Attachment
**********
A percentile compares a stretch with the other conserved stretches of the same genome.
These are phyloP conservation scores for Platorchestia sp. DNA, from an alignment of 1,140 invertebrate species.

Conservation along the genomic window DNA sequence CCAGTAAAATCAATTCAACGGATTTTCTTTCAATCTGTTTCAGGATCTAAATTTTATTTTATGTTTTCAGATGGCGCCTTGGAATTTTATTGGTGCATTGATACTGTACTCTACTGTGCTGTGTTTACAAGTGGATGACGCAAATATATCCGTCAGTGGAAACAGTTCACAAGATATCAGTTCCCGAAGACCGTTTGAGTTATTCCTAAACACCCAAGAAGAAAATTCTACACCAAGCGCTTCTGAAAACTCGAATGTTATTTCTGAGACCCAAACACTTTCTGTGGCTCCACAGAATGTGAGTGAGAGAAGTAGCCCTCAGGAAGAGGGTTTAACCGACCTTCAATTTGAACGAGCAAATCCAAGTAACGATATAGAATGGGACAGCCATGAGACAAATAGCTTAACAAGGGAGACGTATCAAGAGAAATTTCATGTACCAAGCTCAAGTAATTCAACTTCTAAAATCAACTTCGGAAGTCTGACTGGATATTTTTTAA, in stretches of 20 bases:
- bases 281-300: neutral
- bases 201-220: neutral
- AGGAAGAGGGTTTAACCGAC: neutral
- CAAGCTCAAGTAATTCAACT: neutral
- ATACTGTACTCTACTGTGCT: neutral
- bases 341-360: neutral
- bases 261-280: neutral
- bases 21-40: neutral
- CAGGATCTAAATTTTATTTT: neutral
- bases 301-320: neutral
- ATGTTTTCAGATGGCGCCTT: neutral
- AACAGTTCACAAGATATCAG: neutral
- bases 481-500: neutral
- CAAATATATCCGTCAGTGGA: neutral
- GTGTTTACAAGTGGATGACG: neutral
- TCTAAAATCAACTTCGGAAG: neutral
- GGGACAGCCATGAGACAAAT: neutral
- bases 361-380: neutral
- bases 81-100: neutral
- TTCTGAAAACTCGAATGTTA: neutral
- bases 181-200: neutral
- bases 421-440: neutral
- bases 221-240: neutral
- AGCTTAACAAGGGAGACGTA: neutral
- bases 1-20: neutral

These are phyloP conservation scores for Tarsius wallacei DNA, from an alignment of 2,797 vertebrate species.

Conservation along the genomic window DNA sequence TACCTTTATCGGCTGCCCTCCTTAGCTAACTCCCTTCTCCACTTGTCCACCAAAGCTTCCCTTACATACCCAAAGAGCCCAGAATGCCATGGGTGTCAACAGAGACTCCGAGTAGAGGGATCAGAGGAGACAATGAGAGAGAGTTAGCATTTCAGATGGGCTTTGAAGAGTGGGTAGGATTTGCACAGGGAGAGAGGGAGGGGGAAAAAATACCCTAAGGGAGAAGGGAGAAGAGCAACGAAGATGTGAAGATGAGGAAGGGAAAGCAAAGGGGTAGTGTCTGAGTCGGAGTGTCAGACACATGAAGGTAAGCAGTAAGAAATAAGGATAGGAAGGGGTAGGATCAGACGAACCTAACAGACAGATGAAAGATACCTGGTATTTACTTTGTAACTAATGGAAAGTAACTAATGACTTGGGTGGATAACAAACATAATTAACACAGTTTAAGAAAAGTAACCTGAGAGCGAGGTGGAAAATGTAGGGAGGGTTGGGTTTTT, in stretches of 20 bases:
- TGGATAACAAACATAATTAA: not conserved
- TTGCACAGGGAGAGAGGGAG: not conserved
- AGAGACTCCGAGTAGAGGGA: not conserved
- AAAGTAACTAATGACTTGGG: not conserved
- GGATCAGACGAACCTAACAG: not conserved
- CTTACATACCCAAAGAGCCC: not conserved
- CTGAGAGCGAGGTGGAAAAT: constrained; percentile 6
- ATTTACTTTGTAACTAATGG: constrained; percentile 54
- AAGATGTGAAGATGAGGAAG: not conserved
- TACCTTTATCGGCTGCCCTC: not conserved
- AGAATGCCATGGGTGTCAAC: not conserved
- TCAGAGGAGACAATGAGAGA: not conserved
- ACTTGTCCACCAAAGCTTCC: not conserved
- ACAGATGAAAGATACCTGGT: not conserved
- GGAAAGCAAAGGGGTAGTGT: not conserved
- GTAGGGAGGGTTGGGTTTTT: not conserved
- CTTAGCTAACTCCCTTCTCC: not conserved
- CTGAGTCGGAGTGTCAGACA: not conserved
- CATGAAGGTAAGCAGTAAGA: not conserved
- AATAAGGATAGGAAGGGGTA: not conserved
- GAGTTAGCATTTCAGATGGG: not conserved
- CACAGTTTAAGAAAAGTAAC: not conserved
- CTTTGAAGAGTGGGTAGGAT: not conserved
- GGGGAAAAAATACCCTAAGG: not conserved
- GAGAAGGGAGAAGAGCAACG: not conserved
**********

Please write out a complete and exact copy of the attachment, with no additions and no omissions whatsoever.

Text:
A percentile compares a stretch with the other conserved stretches of the same genome.
These are phyloP conservation scores for Platorchestia sp. DNA, from an alignment of 1,140 invertebrate species.

Conservation along the genomic window DNA sequence CCAGTAAAATCAATTCAACGGATTTTCTTTCAATCTGTTTCAGGATCTAAATTTTATTTTATGTTTTCAGATGGCGCCTTGGAATTTTATTGGTGCATTGATACTGTACTCTACTGTGCTGTGTTTACAAGTGGATGACGCAAATATATCCGTCAGTGGAAACAGTTCACAAGATATCAGTTCCCGAAGACCGTTTGAGTTATTCCTAAACACCCAAGAAGAAAATTCTACACCAAGCGCTTCTGAAAACTCGAATGTTATTTCTGAGACCCAAACACTTTCTGTGGCTCCACAGAATGTGAGTGAGAGAAGTAGCCCTCAGGAAGAGGGTTTAACCGACCTTCAATTTGAACGAGCAAATCCAAGTAACGATATAGAATGGGACAGCCATGAGACAAATAGCTTAACAAGGGAGACGTATCAAGAGAAATTTCATGTACCAAGCTCAAGTAATTCAACTTCTAAAATCAACTTCGGAAGTCTGACTGGATATTTTTTAA, in stretches of 20 bases:
- bases 281-300: neutral
- bases 201-220: neutral
- AGGAAGAGGGTTTAACCGAC: neutral
- CAAGCTCAAGTAATTCAACT: neutral
- ATACTGTACTCTACTGTGCT: neutral
- bases 341-360: neutral
- bases 261-280: neutral
- bases 21-40: neutral
- CAGGATCTAAATTTTATTTT: neutral
- bases 301-320: neutral
- ATGTTTTCAGATGGCGCCTT: neutral
- AACAGTTCACAAGATATCAG: neutral
- bases 481-500: neutral
- CAAATATATCCGTCAGTGGA: neutral
- GTGTTTACAAGTGGATGACG: neutral
- TCTAAAATCAACTTCGGAAG: neutral
- GGGACAGCCATGAGACAAAT: neutral
- bases 361-380: neutral
- bases 81-100: neutral
- TTCTGAAAACTCGAATGTTA: neutral
- bases 181-200: neutral
- bases 421-440: neutral
- bases 221-240: neutral
- AGCTTAACAAGGGAGACGTA: neutral
- bases 1-20: neutral

These are phyloP conservation scores for Tarsius wallacei DNA, from an alignment of 2,797 vertebrate species.

Conservation along the genomic window DNA sequence TACCTTTATCGGCTGCCCTCCTTAGCTAACTCCCTTCTCCACTTGTCCACCAAAGCTTCCCTTACATACCCAAAGAGCCCAGAATGCCATGGGTGTCAACAGAGACTCCGAGTAGAGGGATCAGAGGAGACAATGAGAGAGAGTTAGCATTTCAGATGGGCTTTGAAGAGTGGGTAGGATTTGCACAGGGAGAGAGGGAGGGGGAAAAAATACCCTAAGGGAGAAGGGAGAAGAGCAACGAAGATGTGAAGATGAGGAAGGGAAAGCAAAGGGGTAGTGTCTGAGTCGGAGTGTCAGACACATGAAGGTAAGCAGTAAGAAATAAGGATAGGAAGGGGTAGGATCAGACGAACCTAACAGACAGATGAAAGATACCTGGTATTTACTTTGTAACTAATGGAAAGTAACTAATGACTTGGGTGGATAACAAACATAATTAACACAGTTTAAGAAAAGTAACCTGAGAGCGAGGTGGAAAATGTAGGGAGGGTTGGGTTTTT, in stretches of 20 bases:
- TGGATAACAAACATAATTAA: not conserved
- TTGCACAGGGAGAGAGGGAG: not conserved
- AGAGACTCCGAGTAGAGGGA: not conserved
- AAAGTAACTAATGACTTGGG: not conserved
- GGATCAGACGAACCTAACAG: not conserved
- CTTACATACCCAAAGAGCCC: not conserved
- CTGAGAGCGAGGTGGAAAAT: constrained; percentile 6
- ATTTACTTTGTAACTAATGG: constrained; percentile 54
- AAGATGTGAAGATGAGGAAG: not conserved
- TACCTTTATCGGCTGCCCTC: not conserved
- AGAATGCCATGGGTGTCAAC: not conserved
- TCAGAGGAGACAATGAGAGA: not conserved
- ACTTGTCCACCAAAGCTTCC: not conserved
- ACAGATGAAAGATACCTGGT: not conserved
- GGAAAGCAAAGGGGTAGTGT: not conserved
- GTAGGGAGGGTTGGGTTTTT: not conserved
- CTTAGCTAACTCCCTTCTCC: not conserved
- CTGAGTCGGAGTGTCAGACA: not conserved
- CATGAAGGTAAGCAGTAAGA: not conserved
- AATAAGGATAGGAAGGGGTA: not conserved
- GAGTTAGCATTTCAGATGGG: not conserved
- CACAGTTTAAGAAAAGTAAC: not conserved
- CTTTGAAGAGTGGGTAGGAT: not conserved
- GGGGAAAAAATACCCTAAGG: not conserved
- GAGAAGGGAGAAGAGCAACG: not conserved